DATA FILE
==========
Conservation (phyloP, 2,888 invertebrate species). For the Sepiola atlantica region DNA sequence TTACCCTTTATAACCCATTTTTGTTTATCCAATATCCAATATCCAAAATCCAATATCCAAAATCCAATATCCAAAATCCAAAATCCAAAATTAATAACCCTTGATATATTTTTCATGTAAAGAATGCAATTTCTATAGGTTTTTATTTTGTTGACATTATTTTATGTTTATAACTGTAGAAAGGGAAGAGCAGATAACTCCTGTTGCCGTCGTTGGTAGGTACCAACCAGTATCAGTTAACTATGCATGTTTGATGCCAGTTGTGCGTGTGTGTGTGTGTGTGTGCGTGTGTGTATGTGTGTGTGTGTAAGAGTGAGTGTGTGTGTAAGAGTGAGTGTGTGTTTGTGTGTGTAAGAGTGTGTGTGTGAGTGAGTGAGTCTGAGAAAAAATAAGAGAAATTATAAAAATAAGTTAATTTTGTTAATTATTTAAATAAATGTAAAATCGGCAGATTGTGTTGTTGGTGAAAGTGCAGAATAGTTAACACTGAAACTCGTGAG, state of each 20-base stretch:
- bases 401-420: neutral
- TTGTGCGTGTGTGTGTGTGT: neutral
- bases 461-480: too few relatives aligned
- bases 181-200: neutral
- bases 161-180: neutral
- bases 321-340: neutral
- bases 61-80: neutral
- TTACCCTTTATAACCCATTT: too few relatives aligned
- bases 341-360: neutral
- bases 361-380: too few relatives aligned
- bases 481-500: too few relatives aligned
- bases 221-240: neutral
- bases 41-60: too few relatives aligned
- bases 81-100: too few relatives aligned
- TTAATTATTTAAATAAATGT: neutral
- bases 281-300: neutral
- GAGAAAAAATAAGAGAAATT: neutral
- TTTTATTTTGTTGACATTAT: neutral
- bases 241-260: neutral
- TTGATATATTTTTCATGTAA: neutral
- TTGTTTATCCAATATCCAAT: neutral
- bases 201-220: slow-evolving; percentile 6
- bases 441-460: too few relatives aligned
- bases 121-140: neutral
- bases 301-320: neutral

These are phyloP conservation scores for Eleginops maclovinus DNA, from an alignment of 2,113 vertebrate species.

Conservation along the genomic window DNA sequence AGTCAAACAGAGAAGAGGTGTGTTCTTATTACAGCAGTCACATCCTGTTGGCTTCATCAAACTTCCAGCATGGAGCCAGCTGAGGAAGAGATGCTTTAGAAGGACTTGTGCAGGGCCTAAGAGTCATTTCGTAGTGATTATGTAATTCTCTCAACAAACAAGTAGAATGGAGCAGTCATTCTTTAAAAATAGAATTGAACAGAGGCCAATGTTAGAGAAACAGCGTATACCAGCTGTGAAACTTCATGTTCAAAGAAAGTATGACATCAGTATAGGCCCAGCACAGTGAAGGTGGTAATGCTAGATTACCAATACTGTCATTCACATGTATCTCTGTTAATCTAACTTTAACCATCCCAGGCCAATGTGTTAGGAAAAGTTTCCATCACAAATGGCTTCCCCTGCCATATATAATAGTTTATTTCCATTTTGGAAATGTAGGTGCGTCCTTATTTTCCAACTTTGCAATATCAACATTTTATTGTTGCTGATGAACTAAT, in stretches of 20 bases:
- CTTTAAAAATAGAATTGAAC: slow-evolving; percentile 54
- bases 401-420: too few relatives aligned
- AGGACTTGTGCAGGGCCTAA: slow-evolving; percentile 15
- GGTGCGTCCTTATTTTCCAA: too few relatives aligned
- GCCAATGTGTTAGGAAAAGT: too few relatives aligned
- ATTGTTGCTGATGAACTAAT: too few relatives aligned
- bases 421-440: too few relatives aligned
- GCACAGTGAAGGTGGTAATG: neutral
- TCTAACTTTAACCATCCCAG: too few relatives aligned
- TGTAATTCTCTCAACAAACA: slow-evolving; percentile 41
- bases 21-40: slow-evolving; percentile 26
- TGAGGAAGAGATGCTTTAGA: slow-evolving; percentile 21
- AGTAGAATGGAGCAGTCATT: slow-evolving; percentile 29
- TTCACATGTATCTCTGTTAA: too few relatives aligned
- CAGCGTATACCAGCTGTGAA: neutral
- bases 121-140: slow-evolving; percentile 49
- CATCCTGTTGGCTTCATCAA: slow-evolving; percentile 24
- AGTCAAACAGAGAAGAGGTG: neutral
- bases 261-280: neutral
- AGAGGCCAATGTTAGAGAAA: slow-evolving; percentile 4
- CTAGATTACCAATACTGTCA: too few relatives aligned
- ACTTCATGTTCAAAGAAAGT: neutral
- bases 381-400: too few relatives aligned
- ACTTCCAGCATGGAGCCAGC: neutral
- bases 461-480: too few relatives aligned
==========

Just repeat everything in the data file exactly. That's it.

Conservation (phyloP, 2,888 invertebrate species). For the Sepiola atlantica region DNA sequence TTACCCTTTATAACCCATTTTTGTTTATCCAATATCCAATATCCAAAATCCAATATCCAAAATCCAATATCCAAAATCCAAAATCCAAAATTAATAACCCTTGATATATTTTTCATGTAAAGAATGCAATTTCTATAGGTTTTTATTTTGTTGACATTATTTTATGTTTATAACTGTAGAAAGGGAAGAGCAGATAACTCCTGTTGCCGTCGTTGGTAGGTACCAACCAGTATCAGTTAACTATGCATGTTTGATGCCAGTTGTGCGTGTGTGTGTGTGTGTGTGCGTGTGTGTATGTGTGTGTGTGTAAGAGTGAGTGTGTGTGTAAGAGTGAGTGTGTGTTTGTGTGTGTAAGAGTGTGTGTGTGAGTGAGTGAGTCTGAGAAAAAATAAGAGAAATTATAAAAATAAGTTAATTTTGTTAATTATTTAAATAAATGTAAAATCGGCAGATTGTGTTGTTGGTGAAAGTGCAGAATAGTTAACACTGAAACTCGTGAG, state of each 20-base stretch:
- bases 401-420: neutral
- TTGTGCGTGTGTGTGTGTGT: neutral
- bases 461-480: too few relatives aligned
- bases 181-200: neutral
- bases 161-180: neutral
- bases 321-340: neutral
- bases 61-80: neutral
- TTACCCTTTATAACCCATTT: too few relatives aligned
- bases 341-360: neutral
- bases 361-380: too few relatives aligned
- bases 481-500: too few relatives aligned
- bases 221-240: neutral
- bases 41-60: too few relatives aligned
- bases 81-100: too few relatives aligned
- TTAATTATTTAAATAAATGT: neutral
- bases 281-300: neutral
- GAGAAAAAATAAGAGAAATT: neutral
- TTTTATTTTGTTGACATTAT: neutral
- bases 241-260: neutral
- TTGATATATTTTTCATGTAA: neutral
- TTGTTTATCCAATATCCAAT: neutral
- bases 201-220: slow-evolving; percentile 6
- bases 441-460: too few relatives aligned
- bases 121-140: neutral
- bases 301-320: neutral

These are phyloP conservation scores for Eleginops maclovinus DNA, from an alignment of 2,113 vertebrate species.

Conservation along the genomic window DNA sequence AGTCAAACAGAGAAGAGGTGTGTTCTTATTACAGCAGTCACATCCTGTTGGCTTCATCAAACTTCCAGCATGGAGCCAGCTGAGGAAGAGATGCTTTAGAAGGACTTGTGCAGGGCCTAAGAGTCATTTCGTAGTGATTATGTAATTCTCTCAACAAACAAGTAGAATGGAGCAGTCATTCTTTAAAAATAGAATTGAACAGAGGCCAATGTTAGAGAAACAGCGTATACCAGCTGTGAAACTTCATGTTCAAAGAAAGTATGACATCAGTATAGGCCCAGCACAGTGAAGGTGGTAATGCTAGATTACCAATACTGTCATTCACATGTATCTCTGTTAATCTAACTTTAACCATCCCAGGCCAATGTGTTAGGAAAAGTTTCCATCACAAATGGCTTCCCCTGCCATATATAATAGTTTATTTCCATTTTGGAAATGTAGGTGCGTCCTTATTTTCCAACTTTGCAATATCAACATTTTATTGTTGCTGATGAACTAAT, in stretches of 20 bases:
- CTTTAAAAATAGAATTGAAC: slow-evolving; percentile 54
- bases 401-420: too few relatives aligned
- AGGACTTGTGCAGGGCCTAA: slow-evolving; percentile 15
- GGTGCGTCCTTATTTTCCAA: too few relatives aligned
- GCCAATGTGTTAGGAAAAGT: too few relatives aligned
- ATTGTTGCTGATGAACTAAT: too few relatives aligned
- bases 421-440: too few relatives aligned
- GCACAGTGAAGGTGGTAATG: neutral
- TCTAACTTTAACCATCCCAG: too few relatives aligned
- TGTAATTCTCTCAACAAACA: slow-evolving; percentile 41
- bases 21-40: slow-evolving; percentile 26
- TGAGGAAGAGATGCTTTAGA: slow-evolving; percentile 21
- AGTAGAATGGAGCAGTCATT: slow-evolving; percentile 29
- TTCACATGTATCTCTGTTAA: too few relatives aligned
- CAGCGTATACCAGCTGTGAA: neutral
- bases 121-140: slow-evolving; percentile 49
- CATCCTGTTGGCTTCATCAA: slow-evolving; percentile 24
- AGTCAAACAGAGAAGAGGTG: neutral
- bases 261-280: neutral
- AGAGGCCAATGTTAGAGAAA: slow-evolving; percentile 4
- CTAGATTACCAATACTGTCA: too few relatives aligned
- ACTTCATGTTCAAAGAAAGT: neutral
- bases 381-400: too few relatives aligned
- ACTTCCAGCATGGAGCCAGC: neutral
- bases 461-480: too few relatives aligned